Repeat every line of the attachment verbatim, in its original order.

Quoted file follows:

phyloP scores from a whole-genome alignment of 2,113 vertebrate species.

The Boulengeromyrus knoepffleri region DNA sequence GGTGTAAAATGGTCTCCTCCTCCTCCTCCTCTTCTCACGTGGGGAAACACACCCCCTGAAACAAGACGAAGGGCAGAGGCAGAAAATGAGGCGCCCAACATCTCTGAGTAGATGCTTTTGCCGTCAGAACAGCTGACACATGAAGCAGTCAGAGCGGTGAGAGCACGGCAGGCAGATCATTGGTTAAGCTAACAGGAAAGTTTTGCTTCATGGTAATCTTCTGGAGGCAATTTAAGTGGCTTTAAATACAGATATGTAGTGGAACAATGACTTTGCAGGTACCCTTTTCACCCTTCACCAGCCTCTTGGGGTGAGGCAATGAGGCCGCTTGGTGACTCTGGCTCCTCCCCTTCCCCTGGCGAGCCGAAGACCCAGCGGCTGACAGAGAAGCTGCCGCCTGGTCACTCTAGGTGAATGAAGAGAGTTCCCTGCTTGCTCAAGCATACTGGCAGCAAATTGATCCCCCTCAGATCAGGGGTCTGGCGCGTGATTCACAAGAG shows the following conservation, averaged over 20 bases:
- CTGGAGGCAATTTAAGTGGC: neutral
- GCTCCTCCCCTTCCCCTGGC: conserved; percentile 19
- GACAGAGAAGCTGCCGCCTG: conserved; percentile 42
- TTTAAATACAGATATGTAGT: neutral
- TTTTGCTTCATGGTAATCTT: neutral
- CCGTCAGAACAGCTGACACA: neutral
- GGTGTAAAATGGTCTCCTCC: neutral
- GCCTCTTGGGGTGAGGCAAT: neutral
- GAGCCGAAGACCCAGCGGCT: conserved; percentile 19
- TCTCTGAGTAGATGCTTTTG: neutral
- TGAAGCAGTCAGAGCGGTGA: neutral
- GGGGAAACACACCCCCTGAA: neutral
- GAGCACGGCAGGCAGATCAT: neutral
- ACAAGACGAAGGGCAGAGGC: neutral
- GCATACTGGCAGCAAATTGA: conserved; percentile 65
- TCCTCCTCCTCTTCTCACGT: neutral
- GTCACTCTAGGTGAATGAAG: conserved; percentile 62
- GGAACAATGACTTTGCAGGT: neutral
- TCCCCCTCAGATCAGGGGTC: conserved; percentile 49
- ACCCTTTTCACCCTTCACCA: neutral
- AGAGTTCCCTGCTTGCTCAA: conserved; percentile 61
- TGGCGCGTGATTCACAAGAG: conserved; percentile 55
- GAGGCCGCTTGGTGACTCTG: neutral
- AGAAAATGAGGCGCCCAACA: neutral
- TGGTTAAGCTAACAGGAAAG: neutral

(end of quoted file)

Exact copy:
phyloP scores from a whole-genome alignment of 2,113 vertebrate species.

The Boulengeromyrus knoepffleri region DNA sequence GGTGTAAAATGGTCTCCTCCTCCTCCTCCTCTTCTCACGTGGGGAAACACACCCCCTGAAACAAGACGAAGGGCAGAGGCAGAAAATGAGGCGCCCAACATCTCTGAGTAGATGCTTTTGCCGTCAGAACAGCTGACACATGAAGCAGTCAGAGCGGTGAGAGCACGGCAGGCAGATCATTGGTTAAGCTAACAGGAAAGTTTTGCTTCATGGTAATCTTCTGGAGGCAATTTAAGTGGCTTTAAATACAGATATGTAGTGGAACAATGACTTTGCAGGTACCCTTTTCACCCTTCACCAGCCTCTTGGGGTGAGGCAATGAGGCCGCTTGGTGACTCTGGCTCCTCCCCTTCCCCTGGCGAGCCGAAGACCCAGCGGCTGACAGAGAAGCTGCCGCCTGGTCACTCTAGGTGAATGAAGAGAGTTCCCTGCTTGCTCAAGCATACTGGCAGCAAATTGATCCCCCTCAGATCAGGGGTCTGGCGCGTGATTCACAAGAG shows the following conservation, averaged over 20 bases:
- CTGGAGGCAATTTAAGTGGC: neutral
- GCTCCTCCCCTTCCCCTGGC: conserved; percentile 19
- GACAGAGAAGCTGCCGCCTG: conserved; percentile 42
- TTTAAATACAGATATGTAGT: neutral
- TTTTGCTTCATGGTAATCTT: neutral
- CCGTCAGAACAGCTGACACA: neutral
- GGTGTAAAATGGTCTCCTCC: neutral
- GCCTCTTGGGGTGAGGCAAT: neutral
- GAGCCGAAGACCCAGCGGCT: conserved; percentile 19
- TCTCTGAGTAGATGCTTTTG: neutral
- TGAAGCAGTCAGAGCGGTGA: neutral
- GGGGAAACACACCCCCTGAA: neutral
- GAGCACGGCAGGCAGATCAT: neutral
- ACAAGACGAAGGGCAGAGGC: neutral
- GCATACTGGCAGCAAATTGA: conserved; percentile 65
- TCCTCCTCCTCTTCTCACGT: neutral
- GTCACTCTAGGTGAATGAAG: conserved; percentile 62
- GGAACAATGACTTTGCAGGT: neutral
- TCCCCCTCAGATCAGGGGTC: conserved; percentile 49
- ACCCTTTTCACCCTTCACCA: neutral
- AGAGTTCCCTGCTTGCTCAA: conserved; percentile 61
- TGGCGCGTGATTCACAAGAG: conserved; percentile 55
- GAGGCCGCTTGGTGACTCTG: neutral
- AGAAAATGAGGCGCCCAACA: neutral
- TGGTTAAGCTAACAGGAAAG: neutral